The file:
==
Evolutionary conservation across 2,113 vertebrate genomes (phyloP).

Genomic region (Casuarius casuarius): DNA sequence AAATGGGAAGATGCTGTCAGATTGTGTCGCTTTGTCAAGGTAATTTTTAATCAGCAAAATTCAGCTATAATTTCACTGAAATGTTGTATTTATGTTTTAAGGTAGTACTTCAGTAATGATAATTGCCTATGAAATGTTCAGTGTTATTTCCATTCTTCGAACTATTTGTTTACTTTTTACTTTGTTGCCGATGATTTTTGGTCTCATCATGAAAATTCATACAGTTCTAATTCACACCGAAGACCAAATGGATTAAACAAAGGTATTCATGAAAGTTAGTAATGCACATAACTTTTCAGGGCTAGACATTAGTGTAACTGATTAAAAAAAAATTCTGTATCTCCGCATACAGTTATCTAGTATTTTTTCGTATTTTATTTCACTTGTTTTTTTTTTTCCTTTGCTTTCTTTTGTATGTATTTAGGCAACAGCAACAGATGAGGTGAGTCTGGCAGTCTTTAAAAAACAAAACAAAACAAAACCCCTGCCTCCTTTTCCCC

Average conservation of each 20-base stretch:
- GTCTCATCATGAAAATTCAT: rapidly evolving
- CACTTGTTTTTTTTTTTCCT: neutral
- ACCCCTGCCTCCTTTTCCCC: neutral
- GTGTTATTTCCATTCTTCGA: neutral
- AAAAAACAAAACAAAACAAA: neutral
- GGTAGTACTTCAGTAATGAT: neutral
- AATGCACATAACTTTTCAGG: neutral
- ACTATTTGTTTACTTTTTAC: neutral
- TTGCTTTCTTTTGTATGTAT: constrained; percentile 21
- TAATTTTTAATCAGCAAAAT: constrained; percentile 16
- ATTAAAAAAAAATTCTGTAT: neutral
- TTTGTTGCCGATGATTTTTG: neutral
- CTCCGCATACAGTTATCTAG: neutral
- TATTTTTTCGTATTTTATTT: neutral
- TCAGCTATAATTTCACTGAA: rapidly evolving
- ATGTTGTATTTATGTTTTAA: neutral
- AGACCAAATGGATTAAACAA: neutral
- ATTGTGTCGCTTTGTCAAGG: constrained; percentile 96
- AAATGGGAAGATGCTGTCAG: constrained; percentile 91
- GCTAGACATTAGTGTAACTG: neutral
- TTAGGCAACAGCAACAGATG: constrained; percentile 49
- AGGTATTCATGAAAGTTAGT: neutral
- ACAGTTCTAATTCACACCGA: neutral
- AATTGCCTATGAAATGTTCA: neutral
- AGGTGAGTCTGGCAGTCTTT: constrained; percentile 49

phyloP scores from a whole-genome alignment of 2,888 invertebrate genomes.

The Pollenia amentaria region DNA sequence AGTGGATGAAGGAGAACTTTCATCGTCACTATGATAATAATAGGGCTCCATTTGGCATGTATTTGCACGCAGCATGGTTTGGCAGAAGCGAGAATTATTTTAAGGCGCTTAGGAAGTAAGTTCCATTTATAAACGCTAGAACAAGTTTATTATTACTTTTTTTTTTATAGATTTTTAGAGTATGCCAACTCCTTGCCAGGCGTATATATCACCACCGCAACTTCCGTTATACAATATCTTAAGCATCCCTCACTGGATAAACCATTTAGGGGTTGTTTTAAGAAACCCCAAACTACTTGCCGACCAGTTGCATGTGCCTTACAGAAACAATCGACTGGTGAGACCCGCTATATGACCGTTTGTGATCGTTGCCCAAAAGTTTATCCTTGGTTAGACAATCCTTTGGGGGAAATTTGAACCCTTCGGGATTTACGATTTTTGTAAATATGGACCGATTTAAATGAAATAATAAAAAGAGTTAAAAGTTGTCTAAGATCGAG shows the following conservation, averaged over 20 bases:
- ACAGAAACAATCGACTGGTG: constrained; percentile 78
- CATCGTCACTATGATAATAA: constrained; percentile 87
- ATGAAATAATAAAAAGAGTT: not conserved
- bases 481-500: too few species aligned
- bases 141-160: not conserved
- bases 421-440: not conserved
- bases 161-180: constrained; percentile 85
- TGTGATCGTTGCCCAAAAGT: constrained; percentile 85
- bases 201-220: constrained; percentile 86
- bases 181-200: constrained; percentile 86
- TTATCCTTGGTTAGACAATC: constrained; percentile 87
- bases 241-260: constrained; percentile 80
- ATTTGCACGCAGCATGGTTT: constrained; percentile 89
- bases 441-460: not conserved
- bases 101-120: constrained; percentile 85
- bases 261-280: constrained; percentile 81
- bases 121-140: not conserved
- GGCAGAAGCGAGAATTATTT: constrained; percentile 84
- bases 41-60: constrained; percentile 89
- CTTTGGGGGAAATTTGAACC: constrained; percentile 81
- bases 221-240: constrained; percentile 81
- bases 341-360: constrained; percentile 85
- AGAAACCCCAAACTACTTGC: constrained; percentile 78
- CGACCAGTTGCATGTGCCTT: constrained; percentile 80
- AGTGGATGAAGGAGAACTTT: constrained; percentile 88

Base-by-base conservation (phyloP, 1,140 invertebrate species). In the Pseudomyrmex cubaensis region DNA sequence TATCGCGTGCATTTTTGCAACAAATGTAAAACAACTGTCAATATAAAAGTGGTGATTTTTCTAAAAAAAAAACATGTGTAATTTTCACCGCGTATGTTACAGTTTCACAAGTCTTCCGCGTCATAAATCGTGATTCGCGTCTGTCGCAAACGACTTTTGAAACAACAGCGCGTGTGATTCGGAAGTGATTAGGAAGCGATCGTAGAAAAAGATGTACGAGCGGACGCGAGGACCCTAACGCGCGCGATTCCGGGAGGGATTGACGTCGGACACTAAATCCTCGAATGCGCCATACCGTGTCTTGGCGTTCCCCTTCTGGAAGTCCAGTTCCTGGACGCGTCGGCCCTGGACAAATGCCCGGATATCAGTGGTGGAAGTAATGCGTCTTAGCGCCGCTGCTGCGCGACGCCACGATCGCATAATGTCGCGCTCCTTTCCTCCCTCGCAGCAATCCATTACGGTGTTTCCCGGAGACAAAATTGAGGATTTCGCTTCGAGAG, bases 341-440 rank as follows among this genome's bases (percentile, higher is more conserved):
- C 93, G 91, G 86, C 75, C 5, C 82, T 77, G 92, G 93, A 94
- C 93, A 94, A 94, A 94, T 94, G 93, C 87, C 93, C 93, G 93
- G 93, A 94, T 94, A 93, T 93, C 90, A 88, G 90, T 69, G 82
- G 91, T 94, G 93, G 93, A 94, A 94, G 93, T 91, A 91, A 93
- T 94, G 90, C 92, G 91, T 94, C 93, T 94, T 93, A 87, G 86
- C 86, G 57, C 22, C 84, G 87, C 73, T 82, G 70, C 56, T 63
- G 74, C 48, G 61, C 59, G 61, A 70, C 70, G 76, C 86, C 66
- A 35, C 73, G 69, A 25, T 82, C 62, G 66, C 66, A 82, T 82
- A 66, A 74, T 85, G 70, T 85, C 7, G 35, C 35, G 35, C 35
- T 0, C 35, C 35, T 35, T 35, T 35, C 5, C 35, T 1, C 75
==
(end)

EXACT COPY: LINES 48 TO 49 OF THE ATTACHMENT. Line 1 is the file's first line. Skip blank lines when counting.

- GGCAGAAGCGAGAATTATTT: constrained; percentile 84
- bases 41-60: constrained; percentile 89